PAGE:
education & tech

mLearning, teacher, scholar, social media

Education + Tech

Education & Tech, was created to build hope that education based on social technologies, can transform the new century, and enable abundance not only spiritually but economically. Milton Ramirez, Ed.D. - @tonnet is the founder & editor. He is a teacher, tech blogger, writes on education, and hails this blog from Union, NJ. For further questions, tips or concerns please e-mail him to:miltonramirez [at] educationandtech [dot] com

Teacher + Scholar

If you are a regular to Blog Education & Tech, you shall remember that I am a blogger and I'd written a post about education almost everyday since 2003. Education & Tech provides you with education news, expert tech advice, classroom management ideas, and social media tools for educators, administrators, parents and k-12 students.

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Edublogs.tv   launched on Wednesday and they have 1137 Videos Watched!



We've already posted on Edublogs but, this weekend while we set aside some time to read our subscriptions, we've found Edublogs joins in to the big leagues in provinding video hosting (TeacherTube, YouTube, Blip.tv). This is really useful beacuse teachers need their very own channel.

The next screenshot, shows the progress of Edublogs.tv from Wednesday night to Saturday after noon:

The ideant of 'transforming teaching, learning and leadership through the strategic application of technology", Miguel Guhlin shares his experiences using the brand new service and he still looks for some answers: a) How many video/audio files can be stored in an account? How much space? I'm looking for a replacement for Podomatic.com, on which I'm about to reach the 500 meg limit for my podcasts; b) When will Creative Commons integration -great question Derekeb tweeted- be added to this? c)Can we change "My Music" to "My Podcasts?" d) Could you make the description box a bit bigger? It would be nice to paste in URLs to the text that goes with it; e) Is it possible to embed images in the podcast description? and, f) How about adding recently uploaded audio/podcasts to the front page, in addition to the list of videos there?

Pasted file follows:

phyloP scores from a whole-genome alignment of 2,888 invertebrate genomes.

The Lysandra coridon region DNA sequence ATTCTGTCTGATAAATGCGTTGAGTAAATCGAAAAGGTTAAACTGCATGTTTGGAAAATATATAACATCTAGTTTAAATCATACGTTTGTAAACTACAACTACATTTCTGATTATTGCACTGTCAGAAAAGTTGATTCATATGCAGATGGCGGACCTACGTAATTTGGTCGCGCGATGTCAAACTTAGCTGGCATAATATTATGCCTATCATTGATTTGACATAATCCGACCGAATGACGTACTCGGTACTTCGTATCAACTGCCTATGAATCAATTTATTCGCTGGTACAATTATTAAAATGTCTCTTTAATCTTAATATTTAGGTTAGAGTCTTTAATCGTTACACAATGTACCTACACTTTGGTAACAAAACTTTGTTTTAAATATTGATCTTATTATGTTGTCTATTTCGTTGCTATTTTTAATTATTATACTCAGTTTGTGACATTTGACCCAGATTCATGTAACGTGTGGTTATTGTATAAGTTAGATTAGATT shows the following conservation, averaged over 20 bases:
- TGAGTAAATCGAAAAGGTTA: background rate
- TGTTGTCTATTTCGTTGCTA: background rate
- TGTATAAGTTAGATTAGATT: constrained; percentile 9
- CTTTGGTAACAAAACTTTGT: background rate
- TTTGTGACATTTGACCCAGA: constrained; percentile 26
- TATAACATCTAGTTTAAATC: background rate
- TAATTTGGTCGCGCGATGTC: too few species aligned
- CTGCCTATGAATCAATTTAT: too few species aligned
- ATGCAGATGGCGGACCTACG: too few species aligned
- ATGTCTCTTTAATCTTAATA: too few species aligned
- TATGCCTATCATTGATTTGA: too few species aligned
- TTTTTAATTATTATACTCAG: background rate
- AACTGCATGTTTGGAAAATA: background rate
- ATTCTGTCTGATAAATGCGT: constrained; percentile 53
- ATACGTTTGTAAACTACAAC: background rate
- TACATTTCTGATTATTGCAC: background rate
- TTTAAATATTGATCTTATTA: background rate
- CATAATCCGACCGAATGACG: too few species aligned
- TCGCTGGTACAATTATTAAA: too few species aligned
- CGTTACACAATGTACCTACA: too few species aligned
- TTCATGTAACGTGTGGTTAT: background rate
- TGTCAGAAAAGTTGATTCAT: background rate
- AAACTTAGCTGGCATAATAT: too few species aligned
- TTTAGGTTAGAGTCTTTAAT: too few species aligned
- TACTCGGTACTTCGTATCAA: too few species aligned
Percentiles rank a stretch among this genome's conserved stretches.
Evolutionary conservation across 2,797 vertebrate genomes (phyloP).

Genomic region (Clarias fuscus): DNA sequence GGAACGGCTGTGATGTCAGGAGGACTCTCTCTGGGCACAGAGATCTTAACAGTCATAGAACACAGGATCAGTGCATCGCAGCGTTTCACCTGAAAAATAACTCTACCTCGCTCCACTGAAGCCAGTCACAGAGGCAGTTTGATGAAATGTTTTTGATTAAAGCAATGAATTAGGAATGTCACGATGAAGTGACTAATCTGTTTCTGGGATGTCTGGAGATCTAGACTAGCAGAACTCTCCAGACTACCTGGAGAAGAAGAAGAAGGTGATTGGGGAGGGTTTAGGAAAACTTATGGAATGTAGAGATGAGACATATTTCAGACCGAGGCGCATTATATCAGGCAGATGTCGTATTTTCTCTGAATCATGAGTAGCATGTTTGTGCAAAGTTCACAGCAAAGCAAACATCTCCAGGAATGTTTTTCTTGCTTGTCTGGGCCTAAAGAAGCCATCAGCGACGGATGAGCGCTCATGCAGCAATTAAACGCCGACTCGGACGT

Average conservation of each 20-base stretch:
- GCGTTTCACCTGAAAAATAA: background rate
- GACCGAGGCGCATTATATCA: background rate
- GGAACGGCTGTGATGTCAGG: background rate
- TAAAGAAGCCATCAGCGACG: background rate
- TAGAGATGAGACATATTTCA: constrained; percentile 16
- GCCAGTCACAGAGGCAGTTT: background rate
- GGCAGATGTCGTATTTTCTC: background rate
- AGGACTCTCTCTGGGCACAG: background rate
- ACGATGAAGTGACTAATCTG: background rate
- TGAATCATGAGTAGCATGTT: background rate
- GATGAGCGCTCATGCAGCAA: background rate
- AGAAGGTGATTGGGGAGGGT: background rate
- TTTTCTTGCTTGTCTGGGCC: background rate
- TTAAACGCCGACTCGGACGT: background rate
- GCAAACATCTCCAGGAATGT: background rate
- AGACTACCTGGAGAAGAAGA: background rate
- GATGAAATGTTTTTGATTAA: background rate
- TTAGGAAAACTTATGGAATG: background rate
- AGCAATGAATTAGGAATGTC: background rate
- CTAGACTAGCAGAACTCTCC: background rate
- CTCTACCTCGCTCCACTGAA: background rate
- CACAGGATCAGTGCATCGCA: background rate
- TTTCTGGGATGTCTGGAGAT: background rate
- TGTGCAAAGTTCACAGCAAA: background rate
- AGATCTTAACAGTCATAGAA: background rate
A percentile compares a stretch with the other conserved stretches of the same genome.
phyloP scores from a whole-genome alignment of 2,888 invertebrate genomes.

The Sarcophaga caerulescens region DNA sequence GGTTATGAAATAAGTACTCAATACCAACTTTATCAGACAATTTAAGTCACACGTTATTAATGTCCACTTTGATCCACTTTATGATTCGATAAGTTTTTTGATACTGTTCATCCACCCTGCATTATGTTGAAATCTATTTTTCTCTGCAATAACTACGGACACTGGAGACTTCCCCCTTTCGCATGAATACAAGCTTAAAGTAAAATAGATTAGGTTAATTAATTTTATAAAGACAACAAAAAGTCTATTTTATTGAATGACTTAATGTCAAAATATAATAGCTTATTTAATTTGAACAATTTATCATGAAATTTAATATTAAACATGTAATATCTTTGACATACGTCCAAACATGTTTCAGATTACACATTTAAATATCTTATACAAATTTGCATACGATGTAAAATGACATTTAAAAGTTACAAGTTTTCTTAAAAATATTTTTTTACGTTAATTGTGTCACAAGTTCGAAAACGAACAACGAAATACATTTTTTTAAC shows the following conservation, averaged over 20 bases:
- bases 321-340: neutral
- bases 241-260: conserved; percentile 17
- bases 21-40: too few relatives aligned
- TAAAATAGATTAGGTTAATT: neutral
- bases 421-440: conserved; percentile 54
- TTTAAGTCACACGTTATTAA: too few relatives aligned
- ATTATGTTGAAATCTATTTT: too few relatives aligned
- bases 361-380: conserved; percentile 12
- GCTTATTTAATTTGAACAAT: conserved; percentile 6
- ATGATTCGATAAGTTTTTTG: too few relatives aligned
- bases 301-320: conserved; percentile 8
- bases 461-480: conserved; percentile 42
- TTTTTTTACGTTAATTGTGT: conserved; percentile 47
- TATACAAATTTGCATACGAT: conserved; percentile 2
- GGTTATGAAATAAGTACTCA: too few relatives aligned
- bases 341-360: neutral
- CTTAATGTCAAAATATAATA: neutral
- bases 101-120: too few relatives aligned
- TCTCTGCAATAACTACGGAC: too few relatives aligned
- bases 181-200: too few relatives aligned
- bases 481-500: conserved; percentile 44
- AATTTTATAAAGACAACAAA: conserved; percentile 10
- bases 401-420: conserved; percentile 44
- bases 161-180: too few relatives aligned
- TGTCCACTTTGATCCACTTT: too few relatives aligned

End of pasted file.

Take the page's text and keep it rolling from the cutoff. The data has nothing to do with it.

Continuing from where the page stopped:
James Farmer was paying attention to Edublogs.tv buzz and he already aswered some of Mike questions in a comment posted in Around the Corner, administrated by Guhlin.

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IPhone Falls Short When We Talk About Educational Tools


Credit: Budtheteacher

You've probably ran across three criteria for web futures and I did step over this collection of tools presented by Vicki Davis at the EduBloggerCon08 . I am also investigating on Open Education Resources (OER -If any of you can help me with this, it will be rewarding). Why? Because, with so many free tools out there that help us to collaborate, share, learn, chat, talk and teach, at this moment; it's difficult to choose from, how should we decide? And which tools are proper for us? Which are for our classrooms? Why bother creating new resources, as OER, if we already have enough in the spectrum.

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Education & Tech News for Educators 07/09/2008

Kids & Family Reading Report by Scholastic

The Kids & Family Reading Report, a national survey of children age 5-17 and their parents and conducted by Scholastic, released a new study today, where they find that 75% of kids age 5-17 all agree with the statement, “No matter what I can do online, I’ll always want to read books printed on paper.”

The 62% of kids surveyed say they prefer to read books printed on paper rather than on a computer or a handheld device.

They also found that kids who go online to extend the reading experience – by going to book or author websites or connecting with other readers – are more likely to read books for fun every day!

If this is true then someone else in the tech diaspora is wrong, What do you think?

Manual Arts High School, A Teacher's Schedule Day

The Angeles Times has a column, for those who are not familiar with it, called The Homeroom. In this section, bloggers interested in the education matters write and publish their ideas. Last week, Rebecca Trounson wrote a history from one The Homeroom bloggers, Antero GarcĂ­a.